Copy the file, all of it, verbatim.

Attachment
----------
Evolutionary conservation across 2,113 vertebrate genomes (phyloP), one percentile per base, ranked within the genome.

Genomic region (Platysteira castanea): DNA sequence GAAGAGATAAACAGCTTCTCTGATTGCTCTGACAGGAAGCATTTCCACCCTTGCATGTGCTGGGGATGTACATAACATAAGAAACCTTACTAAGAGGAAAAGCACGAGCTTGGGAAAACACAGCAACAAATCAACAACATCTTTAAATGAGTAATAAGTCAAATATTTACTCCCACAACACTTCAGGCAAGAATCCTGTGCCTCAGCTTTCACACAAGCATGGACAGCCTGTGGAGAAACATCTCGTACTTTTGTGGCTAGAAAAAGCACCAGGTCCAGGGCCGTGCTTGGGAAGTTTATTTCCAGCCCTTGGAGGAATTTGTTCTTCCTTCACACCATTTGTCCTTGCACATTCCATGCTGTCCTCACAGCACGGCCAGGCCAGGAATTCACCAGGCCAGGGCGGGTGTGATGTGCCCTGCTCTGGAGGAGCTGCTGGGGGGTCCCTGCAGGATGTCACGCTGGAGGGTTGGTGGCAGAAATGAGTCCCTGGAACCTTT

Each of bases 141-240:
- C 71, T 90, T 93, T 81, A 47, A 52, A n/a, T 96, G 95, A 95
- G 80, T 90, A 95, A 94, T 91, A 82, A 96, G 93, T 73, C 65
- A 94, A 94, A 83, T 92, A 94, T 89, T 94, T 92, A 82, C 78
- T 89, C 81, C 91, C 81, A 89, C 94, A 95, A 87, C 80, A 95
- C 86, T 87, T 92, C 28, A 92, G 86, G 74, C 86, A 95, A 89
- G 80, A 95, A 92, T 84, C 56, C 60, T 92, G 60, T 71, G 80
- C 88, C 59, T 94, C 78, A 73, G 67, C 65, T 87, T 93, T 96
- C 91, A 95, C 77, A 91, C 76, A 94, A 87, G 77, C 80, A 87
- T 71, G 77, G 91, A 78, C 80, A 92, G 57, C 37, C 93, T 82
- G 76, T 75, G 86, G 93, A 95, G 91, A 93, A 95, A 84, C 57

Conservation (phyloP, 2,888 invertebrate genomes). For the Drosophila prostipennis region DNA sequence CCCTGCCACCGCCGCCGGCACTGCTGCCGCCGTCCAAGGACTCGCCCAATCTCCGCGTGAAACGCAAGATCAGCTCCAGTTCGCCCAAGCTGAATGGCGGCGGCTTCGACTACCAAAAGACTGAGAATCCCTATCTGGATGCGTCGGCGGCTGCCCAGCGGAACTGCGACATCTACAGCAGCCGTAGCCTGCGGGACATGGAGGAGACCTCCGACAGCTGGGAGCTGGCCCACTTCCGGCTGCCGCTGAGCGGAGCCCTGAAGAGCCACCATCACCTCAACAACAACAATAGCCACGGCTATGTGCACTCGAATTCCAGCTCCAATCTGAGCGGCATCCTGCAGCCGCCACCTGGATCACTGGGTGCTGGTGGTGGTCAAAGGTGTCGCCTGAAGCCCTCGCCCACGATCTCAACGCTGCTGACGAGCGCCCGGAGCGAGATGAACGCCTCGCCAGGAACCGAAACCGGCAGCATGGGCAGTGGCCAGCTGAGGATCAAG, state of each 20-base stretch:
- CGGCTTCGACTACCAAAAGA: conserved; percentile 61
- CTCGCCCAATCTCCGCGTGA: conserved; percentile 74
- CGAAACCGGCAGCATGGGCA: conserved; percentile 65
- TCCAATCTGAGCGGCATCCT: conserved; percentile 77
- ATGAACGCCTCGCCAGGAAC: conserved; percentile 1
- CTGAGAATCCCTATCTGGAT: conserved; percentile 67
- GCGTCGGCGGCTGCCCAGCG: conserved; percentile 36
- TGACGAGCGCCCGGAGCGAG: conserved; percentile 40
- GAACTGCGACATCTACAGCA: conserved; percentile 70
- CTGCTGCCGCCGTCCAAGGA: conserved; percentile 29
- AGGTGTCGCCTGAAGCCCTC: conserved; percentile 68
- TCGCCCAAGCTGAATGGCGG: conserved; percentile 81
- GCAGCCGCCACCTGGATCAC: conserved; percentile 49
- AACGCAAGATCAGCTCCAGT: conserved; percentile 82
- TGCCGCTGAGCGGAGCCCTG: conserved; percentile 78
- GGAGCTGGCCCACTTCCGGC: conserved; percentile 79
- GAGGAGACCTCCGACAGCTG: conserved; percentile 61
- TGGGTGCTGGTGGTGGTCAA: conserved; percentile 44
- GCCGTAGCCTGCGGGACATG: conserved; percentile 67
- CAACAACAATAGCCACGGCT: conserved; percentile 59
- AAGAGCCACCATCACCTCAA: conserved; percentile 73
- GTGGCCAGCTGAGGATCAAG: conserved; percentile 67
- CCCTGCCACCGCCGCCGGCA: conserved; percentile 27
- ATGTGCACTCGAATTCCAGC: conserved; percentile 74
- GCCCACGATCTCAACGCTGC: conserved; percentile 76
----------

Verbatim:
Evolutionary conservation across 2,113 vertebrate genomes (phyloP), one percentile per base, ranked within the genome.

Genomic region (Platysteira castanea): DNA sequence GAAGAGATAAACAGCTTCTCTGATTGCTCTGACAGGAAGCATTTCCACCCTTGCATGTGCTGGGGATGTACATAACATAAGAAACCTTACTAAGAGGAAAAGCACGAGCTTGGGAAAACACAGCAACAAATCAACAACATCTTTAAATGAGTAATAAGTCAAATATTTACTCCCACAACACTTCAGGCAAGAATCCTGTGCCTCAGCTTTCACACAAGCATGGACAGCCTGTGGAGAAACATCTCGTACTTTTGTGGCTAGAAAAAGCACCAGGTCCAGGGCCGTGCTTGGGAAGTTTATTTCCAGCCCTTGGAGGAATTTGTTCTTCCTTCACACCATTTGTCCTTGCACATTCCATGCTGTCCTCACAGCACGGCCAGGCCAGGAATTCACCAGGCCAGGGCGGGTGTGATGTGCCCTGCTCTGGAGGAGCTGCTGGGGGGTCCCTGCAGGATGTCACGCTGGAGGGTTGGTGGCAGAAATGAGTCCCTGGAACCTTT

Each of bases 141-240:
- C 71, T 90, T 93, T 81, A 47, A 52, A n/a, T 96, G 95, A 95
- G 80, T 90, A 95, A 94, T 91, A 82, A 96, G 93, T 73, C 65
- A 94, A 94, A 83, T 92, A 94, T 89, T 94, T 92, A 82, C 78
- T 89, C 81, C 91, C 81, A 89, C 94, A 95, A 87, C 80, A 95
- C 86, T 87, T 92, C 28, A 92, G 86, G 74, C 86, A 95, A 89
- G 80, A 95, A 92, T 84, C 56, C 60, T 92, G 60, T 71, G 80
- C 88, C 59, T 94, C 78, A 73, G 67, C 65, T 87, T 93, T 96
- C 91, A 95, C 77, A 91, C 76, A 94, A 87, G 77, C 80, A 87
- T 71, G 77, G 91, A 78, C 80, A 92, G 57, C 37, C 93, T 82
- G 76, T 75, G 86, G 93, A 95, G 91, A 93, A 95, A 84, C 57

Conservation (phyloP, 2,888 invertebrate genomes). For the Drosophila prostipennis region DNA sequence CCCTGCCACCGCCGCCGGCACTGCTGCCGCCGTCCAAGGACTCGCCCAATCTCCGCGTGAAACGCAAGATCAGCTCCAGTTCGCCCAAGCTGAATGGCGGCGGCTTCGACTACCAAAAGACTGAGAATCCCTATCTGGATGCGTCGGCGGCTGCCCAGCGGAACTGCGACATCTACAGCAGCCGTAGCCTGCGGGACATGGAGGAGACCTCCGACAGCTGGGAGCTGGCCCACTTCCGGCTGCCGCTGAGCGGAGCCCTGAAGAGCCACCATCACCTCAACAACAACAATAGCCACGGCTATGTGCACTCGAATTCCAGCTCCAATCTGAGCGGCATCCTGCAGCCGCCACCTGGATCACTGGGTGCTGGTGGTGGTCAAAGGTGTCGCCTGAAGCCCTCGCCCACGATCTCAACGCTGCTGACGAGCGCCCGGAGCGAGATGAACGCCTCGCCAGGAACCGAAACCGGCAGCATGGGCAGTGGCCAGCTGAGGATCAAG, state of each 20-base stretch:
- CGGCTTCGACTACCAAAAGA: conserved; percentile 61
- CTCGCCCAATCTCCGCGTGA: conserved; percentile 74
- CGAAACCGGCAGCATGGGCA: conserved; percentile 65
- TCCAATCTGAGCGGCATCCT: conserved; percentile 77
- ATGAACGCCTCGCCAGGAAC: conserved; percentile 1
- CTGAGAATCCCTATCTGGAT: conserved; percentile 67
- GCGTCGGCGGCTGCCCAGCG: conserved; percentile 36
- TGACGAGCGCCCGGAGCGAG: conserved; percentile 40
- GAACTGCGACATCTACAGCA: conserved; percentile 70
- CTGCTGCCGCCGTCCAAGGA: conserved; percentile 29
- AGGTGTCGCCTGAAGCCCTC: conserved; percentile 68
- TCGCCCAAGCTGAATGGCGG: conserved; percentile 81
- GCAGCCGCCACCTGGATCAC: conserved; percentile 49
- AACGCAAGATCAGCTCCAGT: conserved; percentile 82
- TGCCGCTGAGCGGAGCCCTG: conserved; percentile 78
- GGAGCTGGCCCACTTCCGGC: conserved; percentile 79
- GAGGAGACCTCCGACAGCTG: conserved; percentile 61
- TGGGTGCTGGTGGTGGTCAA: conserved; percentile 44
- GCCGTAGCCTGCGGGACATG: conserved; percentile 67
- CAACAACAATAGCCACGGCT: conserved; percentile 59
- AAGAGCCACCATCACCTCAA: conserved; percentile 73
- GTGGCCAGCTGAGGATCAAG: conserved; percentile 67
- CCCTGCCACCGCCGCCGGCA: conserved; percentile 27
- ATGTGCACTCGAATTCCAGC: conserved; percentile 74
- GCCCACGATCTCAACGCTGC: conserved; percentile 76